Yeah, no, I didn't mean to say that talc is the way to go, here; I agree it's not good for lady bits and is not a cure for fungal infections. Sorry for adding confusion.
posted by Specklet at 3:21 PM on June 22, 2012


I concur with MeghanC that it sounds like skin yeast. This can happen to me under my boobs during hot weather. I fight it by keeping my skin clean (including regular swipes with isopropyl alcohol) and dry (talc and antifungal medicated powder.)

I agree that it's probably a good idea to take it to your gyn, but if you want to try treating it at home, the miconazole-containing antifungal creams (look in the athlete's foot section) are what you want.

I personally don't get too worked up about the cancer risks involved in using talcum powder, because I don't put it directly on my vulva, and I don't feel the need to powder anything near my labia. Your situation is different and your mileage will vary. But I will tell you that if your problem is skin yeast, they will happily eat the yummy, yummy cornstarch if you go that route. There are antifungal powders also, but you can sidestep the whole powder issue with the creams.

I hope you find relief one way or another. Sounds miserable!
posted by Sublimity at 3:37 PM on June 22, 2012


An easy thing to try is switching to a soap with tea tree oil in it. It has antibiotic and antifungal properties and has worked wonders for me in the past when I've had these sorts of problems.
posted by zug at 4:48 PM on June 22, 2012 [1 favorite]


Specifically, Dr. Bronner's Tea Tree soap is what I've always used.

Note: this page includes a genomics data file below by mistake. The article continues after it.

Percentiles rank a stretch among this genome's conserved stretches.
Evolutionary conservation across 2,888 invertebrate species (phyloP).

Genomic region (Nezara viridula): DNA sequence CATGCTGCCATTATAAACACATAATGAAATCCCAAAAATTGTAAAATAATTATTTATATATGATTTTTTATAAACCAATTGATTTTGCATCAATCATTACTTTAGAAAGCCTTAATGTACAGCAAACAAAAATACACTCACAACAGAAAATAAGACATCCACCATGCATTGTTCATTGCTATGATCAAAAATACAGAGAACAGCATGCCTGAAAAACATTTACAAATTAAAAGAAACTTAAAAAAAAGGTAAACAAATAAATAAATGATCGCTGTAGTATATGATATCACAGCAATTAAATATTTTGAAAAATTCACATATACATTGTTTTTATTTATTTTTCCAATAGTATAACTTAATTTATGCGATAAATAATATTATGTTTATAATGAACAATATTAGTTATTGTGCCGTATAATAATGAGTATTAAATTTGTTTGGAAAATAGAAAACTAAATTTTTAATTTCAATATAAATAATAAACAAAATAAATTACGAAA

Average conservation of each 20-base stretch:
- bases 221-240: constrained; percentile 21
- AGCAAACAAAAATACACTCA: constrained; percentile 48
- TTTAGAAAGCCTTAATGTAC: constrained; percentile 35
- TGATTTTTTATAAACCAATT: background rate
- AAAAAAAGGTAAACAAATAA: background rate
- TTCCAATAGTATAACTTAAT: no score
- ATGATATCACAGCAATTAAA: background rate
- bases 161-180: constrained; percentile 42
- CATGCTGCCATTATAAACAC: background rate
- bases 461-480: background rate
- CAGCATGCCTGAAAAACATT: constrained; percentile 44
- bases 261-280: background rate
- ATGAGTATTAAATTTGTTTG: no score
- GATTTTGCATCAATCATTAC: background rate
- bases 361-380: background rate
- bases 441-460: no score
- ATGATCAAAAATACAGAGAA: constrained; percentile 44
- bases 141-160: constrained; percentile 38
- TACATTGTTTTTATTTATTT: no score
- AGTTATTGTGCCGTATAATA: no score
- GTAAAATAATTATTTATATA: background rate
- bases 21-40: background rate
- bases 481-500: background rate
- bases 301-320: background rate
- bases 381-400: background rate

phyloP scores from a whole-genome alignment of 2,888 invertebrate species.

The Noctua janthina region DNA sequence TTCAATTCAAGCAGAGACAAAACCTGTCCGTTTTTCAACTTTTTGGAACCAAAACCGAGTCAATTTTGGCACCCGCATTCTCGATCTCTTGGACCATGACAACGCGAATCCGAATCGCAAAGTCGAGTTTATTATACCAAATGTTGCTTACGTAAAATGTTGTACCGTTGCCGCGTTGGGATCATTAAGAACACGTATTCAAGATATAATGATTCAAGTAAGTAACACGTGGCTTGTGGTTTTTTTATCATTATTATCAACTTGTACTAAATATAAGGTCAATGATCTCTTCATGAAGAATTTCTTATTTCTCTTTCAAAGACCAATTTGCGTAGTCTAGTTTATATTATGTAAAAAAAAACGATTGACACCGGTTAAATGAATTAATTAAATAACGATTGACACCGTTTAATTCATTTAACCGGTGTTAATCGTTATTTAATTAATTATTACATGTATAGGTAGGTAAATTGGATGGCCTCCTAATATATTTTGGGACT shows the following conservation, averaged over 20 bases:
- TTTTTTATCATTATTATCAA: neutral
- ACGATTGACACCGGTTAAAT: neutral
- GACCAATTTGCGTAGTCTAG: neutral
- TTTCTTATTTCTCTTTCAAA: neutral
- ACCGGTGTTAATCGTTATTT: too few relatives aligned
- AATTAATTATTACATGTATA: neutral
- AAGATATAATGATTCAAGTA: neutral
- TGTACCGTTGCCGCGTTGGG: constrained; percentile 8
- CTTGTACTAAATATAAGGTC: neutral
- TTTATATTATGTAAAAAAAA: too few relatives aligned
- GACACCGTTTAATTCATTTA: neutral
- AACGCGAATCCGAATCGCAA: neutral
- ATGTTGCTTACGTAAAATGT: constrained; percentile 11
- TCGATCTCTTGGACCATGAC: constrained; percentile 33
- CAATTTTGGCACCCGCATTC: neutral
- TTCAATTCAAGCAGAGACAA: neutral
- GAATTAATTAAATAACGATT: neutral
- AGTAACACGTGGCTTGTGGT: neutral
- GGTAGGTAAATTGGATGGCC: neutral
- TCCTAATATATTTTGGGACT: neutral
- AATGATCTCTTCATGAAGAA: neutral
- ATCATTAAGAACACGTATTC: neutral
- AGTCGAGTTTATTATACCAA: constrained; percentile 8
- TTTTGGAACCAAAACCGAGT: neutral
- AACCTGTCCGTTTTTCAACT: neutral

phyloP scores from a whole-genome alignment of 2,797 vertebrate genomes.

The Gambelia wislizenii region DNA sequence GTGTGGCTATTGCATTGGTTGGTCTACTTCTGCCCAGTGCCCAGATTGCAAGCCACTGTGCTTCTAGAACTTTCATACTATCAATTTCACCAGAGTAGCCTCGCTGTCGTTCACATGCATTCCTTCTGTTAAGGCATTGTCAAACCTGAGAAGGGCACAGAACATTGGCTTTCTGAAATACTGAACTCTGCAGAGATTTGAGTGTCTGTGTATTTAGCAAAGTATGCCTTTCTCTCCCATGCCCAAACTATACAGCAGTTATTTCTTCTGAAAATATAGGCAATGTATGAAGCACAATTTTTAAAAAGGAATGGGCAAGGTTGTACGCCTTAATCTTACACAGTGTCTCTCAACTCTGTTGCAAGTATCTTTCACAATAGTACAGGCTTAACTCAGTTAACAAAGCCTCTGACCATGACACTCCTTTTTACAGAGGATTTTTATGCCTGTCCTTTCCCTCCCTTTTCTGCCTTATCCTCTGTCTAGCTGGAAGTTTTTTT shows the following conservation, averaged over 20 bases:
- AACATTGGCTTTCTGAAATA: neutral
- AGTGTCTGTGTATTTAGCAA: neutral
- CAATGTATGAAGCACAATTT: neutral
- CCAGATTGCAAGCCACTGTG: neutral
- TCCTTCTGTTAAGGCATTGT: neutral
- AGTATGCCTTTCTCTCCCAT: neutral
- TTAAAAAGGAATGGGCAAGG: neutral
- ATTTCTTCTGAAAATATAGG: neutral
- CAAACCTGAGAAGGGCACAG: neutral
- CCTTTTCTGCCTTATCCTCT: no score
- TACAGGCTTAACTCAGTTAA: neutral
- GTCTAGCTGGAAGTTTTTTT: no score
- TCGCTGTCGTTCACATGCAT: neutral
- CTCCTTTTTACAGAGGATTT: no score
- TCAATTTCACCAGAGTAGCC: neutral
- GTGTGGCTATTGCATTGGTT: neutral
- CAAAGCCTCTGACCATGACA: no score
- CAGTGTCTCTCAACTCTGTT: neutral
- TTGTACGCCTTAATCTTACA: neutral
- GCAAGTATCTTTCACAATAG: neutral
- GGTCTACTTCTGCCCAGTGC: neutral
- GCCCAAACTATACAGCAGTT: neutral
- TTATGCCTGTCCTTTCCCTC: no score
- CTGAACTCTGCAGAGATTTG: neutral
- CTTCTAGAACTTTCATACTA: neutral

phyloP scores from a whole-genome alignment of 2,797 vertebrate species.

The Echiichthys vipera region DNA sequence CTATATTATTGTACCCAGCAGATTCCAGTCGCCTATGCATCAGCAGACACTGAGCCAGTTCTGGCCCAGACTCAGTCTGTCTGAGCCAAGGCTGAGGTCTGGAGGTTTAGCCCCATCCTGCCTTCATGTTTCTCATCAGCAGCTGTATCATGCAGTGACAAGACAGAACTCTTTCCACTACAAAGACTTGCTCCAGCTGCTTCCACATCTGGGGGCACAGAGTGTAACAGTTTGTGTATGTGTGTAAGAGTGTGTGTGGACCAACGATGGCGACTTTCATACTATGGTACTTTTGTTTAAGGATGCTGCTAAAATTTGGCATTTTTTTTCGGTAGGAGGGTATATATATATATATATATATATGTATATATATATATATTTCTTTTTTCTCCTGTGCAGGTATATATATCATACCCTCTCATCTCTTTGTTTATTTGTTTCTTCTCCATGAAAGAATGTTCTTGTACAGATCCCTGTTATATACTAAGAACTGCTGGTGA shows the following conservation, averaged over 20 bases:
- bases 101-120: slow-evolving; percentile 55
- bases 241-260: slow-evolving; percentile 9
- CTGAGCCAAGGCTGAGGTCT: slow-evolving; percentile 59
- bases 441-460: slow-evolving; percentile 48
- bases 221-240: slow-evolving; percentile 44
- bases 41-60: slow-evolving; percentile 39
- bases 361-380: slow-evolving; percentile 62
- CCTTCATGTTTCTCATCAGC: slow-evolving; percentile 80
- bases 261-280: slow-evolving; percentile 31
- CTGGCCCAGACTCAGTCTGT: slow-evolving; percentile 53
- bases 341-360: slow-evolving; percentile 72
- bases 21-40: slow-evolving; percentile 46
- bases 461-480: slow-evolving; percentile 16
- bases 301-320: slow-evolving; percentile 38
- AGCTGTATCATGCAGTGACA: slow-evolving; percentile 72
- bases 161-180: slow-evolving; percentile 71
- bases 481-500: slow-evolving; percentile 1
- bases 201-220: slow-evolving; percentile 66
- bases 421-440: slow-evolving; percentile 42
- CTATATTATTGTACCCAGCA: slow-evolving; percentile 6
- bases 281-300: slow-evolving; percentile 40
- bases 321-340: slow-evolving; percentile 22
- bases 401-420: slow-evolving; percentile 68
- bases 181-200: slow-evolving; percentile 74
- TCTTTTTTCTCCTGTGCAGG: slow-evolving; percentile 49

posted by zug at 4:49 PM on June 22, 2012


I actually get the same exact symptoms sometimes. Some monistat external cream for a few days usually helps.

However my symptoms have never persisted so long, so I would suggest trying the cream and then mentioning it to the gyn when you have an appointment (and skip using the cream maybe a day or two before the gyn visit).
posted by Lt. Bunny Wigglesworth at 5:49 PM on June 22, 2012 [1 favorite]


Arg, I need to proofread my posts. After using the cream my symptoms have ALWAYS cleared up - but I never got it diagnosed, so I'm not sure if it was fungal and it was actually just a short-term (week-lone) irritation that would have gone away had I not used the cream but it always went away after I started using the cream... sorry for the unintentionally vague "usually"
posted by Lt. Bunny Wigglesworth at 5:54 PM on June 22, 2012


If it's fungus, plain vinegar will clear it up. DON'T douche with it, just splash enough on to cover your whole vulva.
posted by brujita at 6:01 PM on June 22, 2012


...okay, one more....

Some antifungal creams will also include hydrocortisone in addition to miconazole - if you try one of those creams you might also reduce the irritation even if it is simple, non-infection related irritation. If you think it's this, one the symptoms clear up, perhaps use a lubricant for a few days to prevent the irritation again, and use gentle cleansers.
posted by Lt. Bunny Wigglesworth at 6:04 PM on June 22, 2012


It sounds like skin yeast to me, too, for what it's worth. My gynecologist recommended a dab or two of monistat cream and patience when I had similar symptoms.
posted by town of cats at 6:41 PM on June 22, 2012


Prescription clotrimazole (antifungal) has worked really well for me when nothing else is strong enough. I live in a humid climate and even my bf's foam matress causes big red patches on skin areas which get poor circulation at night. My GP prescribed it, and it's a cream most effectively applied right after showering.
posted by AnnaAnachronous at 7:32 AM on June 23, 2012